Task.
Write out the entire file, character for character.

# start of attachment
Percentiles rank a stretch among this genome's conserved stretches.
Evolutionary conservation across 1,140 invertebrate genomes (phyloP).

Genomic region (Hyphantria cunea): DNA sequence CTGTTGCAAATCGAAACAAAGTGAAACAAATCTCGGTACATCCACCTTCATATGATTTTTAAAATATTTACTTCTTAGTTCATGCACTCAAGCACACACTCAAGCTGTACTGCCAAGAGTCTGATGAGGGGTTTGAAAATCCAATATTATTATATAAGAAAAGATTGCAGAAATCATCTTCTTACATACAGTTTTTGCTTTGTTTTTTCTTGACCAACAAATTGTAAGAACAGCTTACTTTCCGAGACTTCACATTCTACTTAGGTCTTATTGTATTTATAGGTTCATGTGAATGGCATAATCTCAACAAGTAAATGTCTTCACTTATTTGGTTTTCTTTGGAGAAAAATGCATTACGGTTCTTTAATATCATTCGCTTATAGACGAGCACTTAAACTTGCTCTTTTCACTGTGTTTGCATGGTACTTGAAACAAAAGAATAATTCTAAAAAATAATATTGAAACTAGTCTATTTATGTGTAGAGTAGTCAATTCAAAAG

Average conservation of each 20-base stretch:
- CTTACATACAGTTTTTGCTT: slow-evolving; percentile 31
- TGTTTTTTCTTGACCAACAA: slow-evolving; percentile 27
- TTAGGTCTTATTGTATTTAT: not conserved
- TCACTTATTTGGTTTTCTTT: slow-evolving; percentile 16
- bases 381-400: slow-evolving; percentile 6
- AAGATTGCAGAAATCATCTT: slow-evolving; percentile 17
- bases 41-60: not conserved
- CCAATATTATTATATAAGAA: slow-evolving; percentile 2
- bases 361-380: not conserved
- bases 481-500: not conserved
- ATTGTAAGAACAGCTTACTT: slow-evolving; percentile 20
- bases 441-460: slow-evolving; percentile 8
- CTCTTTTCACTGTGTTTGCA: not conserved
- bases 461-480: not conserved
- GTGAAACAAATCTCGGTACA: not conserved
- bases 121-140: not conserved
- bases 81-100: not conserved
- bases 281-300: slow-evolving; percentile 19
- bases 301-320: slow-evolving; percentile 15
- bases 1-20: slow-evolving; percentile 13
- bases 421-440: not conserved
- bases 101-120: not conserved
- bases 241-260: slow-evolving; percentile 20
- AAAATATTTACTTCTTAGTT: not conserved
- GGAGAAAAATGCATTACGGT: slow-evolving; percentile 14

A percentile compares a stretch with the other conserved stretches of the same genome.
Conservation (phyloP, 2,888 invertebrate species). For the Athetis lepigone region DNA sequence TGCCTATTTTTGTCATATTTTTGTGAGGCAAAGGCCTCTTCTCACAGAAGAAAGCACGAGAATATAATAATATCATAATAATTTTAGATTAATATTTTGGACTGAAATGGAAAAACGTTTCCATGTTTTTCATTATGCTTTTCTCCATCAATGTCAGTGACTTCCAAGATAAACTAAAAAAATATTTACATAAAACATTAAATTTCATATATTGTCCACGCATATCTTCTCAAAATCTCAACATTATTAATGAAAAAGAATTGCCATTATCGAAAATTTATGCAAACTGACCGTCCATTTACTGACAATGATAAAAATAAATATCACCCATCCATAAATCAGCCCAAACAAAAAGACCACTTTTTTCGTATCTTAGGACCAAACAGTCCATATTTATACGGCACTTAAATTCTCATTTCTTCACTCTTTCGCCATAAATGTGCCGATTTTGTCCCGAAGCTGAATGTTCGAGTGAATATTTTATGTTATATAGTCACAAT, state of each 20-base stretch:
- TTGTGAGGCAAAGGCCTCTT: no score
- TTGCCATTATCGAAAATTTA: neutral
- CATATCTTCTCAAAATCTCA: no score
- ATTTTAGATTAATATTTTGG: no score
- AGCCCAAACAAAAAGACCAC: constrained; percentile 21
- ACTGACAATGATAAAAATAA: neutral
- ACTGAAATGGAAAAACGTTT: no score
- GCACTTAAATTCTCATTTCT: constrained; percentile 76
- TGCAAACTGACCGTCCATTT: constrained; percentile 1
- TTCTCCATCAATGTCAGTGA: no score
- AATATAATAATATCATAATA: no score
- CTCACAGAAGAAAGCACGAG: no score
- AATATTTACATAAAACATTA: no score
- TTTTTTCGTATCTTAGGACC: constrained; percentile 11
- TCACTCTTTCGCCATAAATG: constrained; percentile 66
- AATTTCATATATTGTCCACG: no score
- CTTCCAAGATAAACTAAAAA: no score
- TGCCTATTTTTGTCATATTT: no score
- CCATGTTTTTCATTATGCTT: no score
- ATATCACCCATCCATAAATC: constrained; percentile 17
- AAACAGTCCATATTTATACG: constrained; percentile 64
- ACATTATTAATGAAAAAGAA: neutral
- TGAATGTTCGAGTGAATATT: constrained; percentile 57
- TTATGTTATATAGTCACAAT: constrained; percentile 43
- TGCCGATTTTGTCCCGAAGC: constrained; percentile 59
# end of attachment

Percentiles rank a stretch among this genome's conserved stretches.
Evolutionary conservation across 1,140 invertebrate genomes (phyloP).

Genomic region (Hyphantria cunea): DNA sequence CTGTTGCAAATCGAAACAAAGTGAAACAAATCTCGGTACATCCACCTTCATATGATTTTTAAAATATTTACTTCTTAGTTCATGCACTCAAGCACACACTCAAGCTGTACTGCCAAGAGTCTGATGAGGGGTTTGAAAATCCAATATTATTATATAAGAAAAGATTGCAGAAATCATCTTCTTACATACAGTTTTTGCTTTGTTTTTTCTTGACCAACAAATTGTAAGAACAGCTTACTTTCCGAGACTTCACATTCTACTTAGGTCTTATTGTATTTATAGGTTCATGTGAATGGCATAATCTCAACAAGTAAATGTCTTCACTTATTTGGTTTTCTTTGGAGAAAAATGCATTACGGTTCTTTAATATCATTCGCTTATAGACGAGCACTTAAACTTGCTCTTTTCACTGTGTTTGCATGGTACTTGAAACAAAAGAATAATTCTAAAAAATAATATTGAAACTAGTCTATTTATGTGTAGAGTAGTCAATTCAAAAG

Average conservation of each 20-base stretch:
- CTTACATACAGTTTTTGCTT: slow-evolving; percentile 31
- TGTTTTTTCTTGACCAACAA: slow-evolving; percentile 27
- TTAGGTCTTATTGTATTTAT: not conserved
- TCACTTATTTGGTTTTCTTT: slow-evolving; percentile 16
- bases 381-400: slow-evolving; percentile 6
- AAGATTGCAGAAATCATCTT: slow-evolving; percentile 17
- bases 41-60: not conserved
- CCAATATTATTATATAAGAA: slow-evolving; percentile 2
- bases 361-380: not conserved
- bases 481-500: not conserved
- ATTGTAAGAACAGCTTACTT: slow-evolving; percentile 20
- bases 441-460: slow-evolving; percentile 8
- CTCTTTTCACTGTGTTTGCA: not conserved
- bases 461-480: not conserved
- GTGAAACAAATCTCGGTACA: not conserved
- bases 121-140: not conserved
- bases 81-100: not conserved
- bases 281-300: slow-evolving; percentile 19
- bases 301-320: slow-evolving; percentile 15
- bases 1-20: slow-evolving; percentile 13
- bases 421-440: not conserved
- bases 101-120: not conserved
- bases 241-260: slow-evolving; percentile 20
- AAAATATTTACTTCTTAGTT: not conserved
- GGAGAAAAATGCATTACGGT: slow-evolving; percentile 14

A percentile compares a stretch with the other conserved stretches of the same genome.
Conservation (phyloP, 2,888 invertebrate species). For the Athetis lepigone region DNA sequence TGCCTATTTTTGTCATATTTTTGTGAGGCAAAGGCCTCTTCTCACAGAAGAAAGCACGAGAATATAATAATATCATAATAATTTTAGATTAATATTTTGGACTGAAATGGAAAAACGTTTCCATGTTTTTCATTATGCTTTTCTCCATCAATGTCAGTGACTTCCAAGATAAACTAAAAAAATATTTACATAAAACATTAAATTTCATATATTGTCCACGCATATCTTCTCAAAATCTCAACATTATTAATGAAAAAGAATTGCCATTATCGAAAATTTATGCAAACTGACCGTCCATTTACTGACAATGATAAAAATAAATATCACCCATCCATAAATCAGCCCAAACAAAAAGACCACTTTTTTCGTATCTTAGGACCAAACAGTCCATATTTATACGGCACTTAAATTCTCATTTCTTCACTCTTTCGCCATAAATGTGCCGATTTTGTCCCGAAGCTGAATGTTCGAGTGAATATTTTATGTTATATAGTCACAAT, state of each 20-base stretch:
- TTGTGAGGCAAAGGCCTCTT: no score
- TTGCCATTATCGAAAATTTA: neutral
- CATATCTTCTCAAAATCTCA: no score
- ATTTTAGATTAATATTTTGG: no score
- AGCCCAAACAAAAAGACCAC: constrained; percentile 21
- ACTGACAATGATAAAAATAA: neutral
- ACTGAAATGGAAAAACGTTT: no score
- GCACTTAAATTCTCATTTCT: constrained; percentile 76
- TGCAAACTGACCGTCCATTT: constrained; percentile 1
- TTCTCCATCAATGTCAGTGA: no score
- AATATAATAATATCATAATA: no score
- CTCACAGAAGAAAGCACGAG: no score
- AATATTTACATAAAACATTA: no score
- TTTTTTCGTATCTTAGGACC: constrained; percentile 11
- TCACTCTTTCGCCATAAATG: constrained; percentile 66
- AATTTCATATATTGTCCACG: no score
- CTTCCAAGATAAACTAAAAA: no score
- TGCCTATTTTTGTCATATTT: no score
- CCATGTTTTTCATTATGCTT: no score
- ATATCACCCATCCATAAATC: constrained; percentile 17
- AAACAGTCCATATTTATACG: constrained; percentile 64
- ACATTATTAATGAAAAAGAA: neutral
- TGAATGTTCGAGTGAATATT: constrained; percentile 57
- TTATGTTATATAGTCACAAT: constrained; percentile 43
- TGCCGATTTTGTCCCGAAGC: constrained; percentile 59